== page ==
Sunday, June 17, 2007

Tamil film Shivaji shows "Who's the boss"

For a long time, Bollywood is the answer when one talks about the Indian film industry. In terms of news, awards, overseas markets, soft exports, number of movies, all of these, Bollywood (Hindi movie land) is the undoubted king. And then comes a sudden time when all this is in doubt. The sudden and fast rise of the latest Rajnikant Tamil movie, 'Sivaji: The Boss' has shown that there are other language movie industries in India that carry their own weight. All the things that I talked about in the beginning of this post are still true, but this movie carries its own facts with it, some of which challenge the dominance of the Hindi film industry.
Consider the following facts about the movie:
- It is the most expensive Indian movie, costing around 95 crores to make. Now this is only $24 million, so is very small by US standards, but is fairly expensive by Indian standards
- Ticket sales are astronomical in India, with movies halls being booked for days on end
- Fan fervour is such that companies have booked halls for their employees on specific days
- The movie is making waves
outside Tamil Nadu, with releases in Mumbai, Karnataka, Delhi, Malaysia and other places such that fans are flocking
There are a number of Indian top notch heroes who would love to be in Rajnikanth's shoes. He is supposed to be charging much more than any Hindi film hero, more than Shahrukh or Amitabh Bachchan. In most cases (with the exception of 1-2 movies in the recent past), his name associated with a movie is enough to bring in crowds who book halls for days on end. He is almost a demi-god to his fans:

They broke pumpkins to ward off evil eyes, lit camphor to perform 'aarti' and bathed gigantic cut-outs of Rajnikant with hundreds of litres of milk. As crackers burst incessantly, the Tamil superstar's fans exhibited their joy by distributing sweets.
For the most expensive film ever made (Rs 95 crore) in the history of Indian cinema, Sivaji's first two days' bookings in just Chennai crossed Rs 3 crore. "It's a smash hit. With such response, it'll have a long run. Our investment will bring back good returns," said C T Valliapan, owner of Kamala Theatre. In Chennai, the film had a 16-screen opening. "We're housefull for the next 14 days," he said.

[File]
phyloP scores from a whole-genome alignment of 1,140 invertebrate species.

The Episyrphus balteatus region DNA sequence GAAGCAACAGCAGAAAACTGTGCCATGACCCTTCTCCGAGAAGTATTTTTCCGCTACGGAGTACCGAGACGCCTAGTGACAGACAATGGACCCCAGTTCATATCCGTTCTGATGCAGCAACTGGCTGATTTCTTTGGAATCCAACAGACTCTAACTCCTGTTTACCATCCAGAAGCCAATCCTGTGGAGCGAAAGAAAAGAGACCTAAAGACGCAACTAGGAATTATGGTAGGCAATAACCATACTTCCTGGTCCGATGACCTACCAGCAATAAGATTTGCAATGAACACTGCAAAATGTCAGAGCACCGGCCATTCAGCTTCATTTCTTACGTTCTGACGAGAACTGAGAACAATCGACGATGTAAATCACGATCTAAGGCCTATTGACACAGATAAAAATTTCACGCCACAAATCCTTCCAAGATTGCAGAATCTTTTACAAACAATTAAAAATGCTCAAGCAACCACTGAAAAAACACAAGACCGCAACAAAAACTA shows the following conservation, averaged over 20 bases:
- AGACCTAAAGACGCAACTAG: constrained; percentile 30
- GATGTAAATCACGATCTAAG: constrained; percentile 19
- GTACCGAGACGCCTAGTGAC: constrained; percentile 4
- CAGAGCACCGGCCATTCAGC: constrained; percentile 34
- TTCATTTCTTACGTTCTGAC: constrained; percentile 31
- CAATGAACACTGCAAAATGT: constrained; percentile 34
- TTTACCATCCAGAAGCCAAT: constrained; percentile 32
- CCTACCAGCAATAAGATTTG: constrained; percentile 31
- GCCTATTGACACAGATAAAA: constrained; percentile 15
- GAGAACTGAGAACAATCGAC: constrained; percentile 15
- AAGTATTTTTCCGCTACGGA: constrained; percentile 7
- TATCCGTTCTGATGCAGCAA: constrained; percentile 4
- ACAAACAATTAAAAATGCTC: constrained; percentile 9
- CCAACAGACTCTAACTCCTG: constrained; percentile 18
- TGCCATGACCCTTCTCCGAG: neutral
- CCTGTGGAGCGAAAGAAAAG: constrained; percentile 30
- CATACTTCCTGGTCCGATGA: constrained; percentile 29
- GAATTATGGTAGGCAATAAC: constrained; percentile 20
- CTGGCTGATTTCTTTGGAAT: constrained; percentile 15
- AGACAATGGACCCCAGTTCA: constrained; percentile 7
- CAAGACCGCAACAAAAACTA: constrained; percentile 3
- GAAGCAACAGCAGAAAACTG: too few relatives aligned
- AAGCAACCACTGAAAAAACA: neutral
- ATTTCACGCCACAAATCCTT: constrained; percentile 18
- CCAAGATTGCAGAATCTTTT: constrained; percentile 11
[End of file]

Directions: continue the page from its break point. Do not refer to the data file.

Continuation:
What is the difference between a Hindi film fan and a Tamil film fan ? This is a very subjective issue, and I invite comments from readers, but my own impression based on experiences in Chennai and outside Chennai are the following:
- Hindi film fans are also very dedicated, but somehow fail to have the same fervor as a Tamil movie fan.
- It's almost like a Tamil film fan can have their opinions (at least politically) run by their stars. As the reign of MGR, Jayalalitha and the power of opinions expressed by Rajnikanth shows, people are far more inclined to follow the commands of their film stars
- There are few Hindi film fans who will go to incredible efforts to reach their stars or watch their movies, the same as a Tamil movie fan would do (for example, when there were reports in the paper about how fans from Chennai flew to Delhi because they were not getting tickets in Chennai, it seemed very believable to me)
- The story goes that Rajnikanth's birthday is an incredible event in Chennai, and I have experienced this myself. On one particular birthday, I remember that people in the office talked about that all day, and in the evening were worried that celebrations in the street would hamper their trip home. I don't think that any film star of the Hindi film industry would excite such kinds of emotions.

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posted by Ashish Agarwal @ 11:14 AM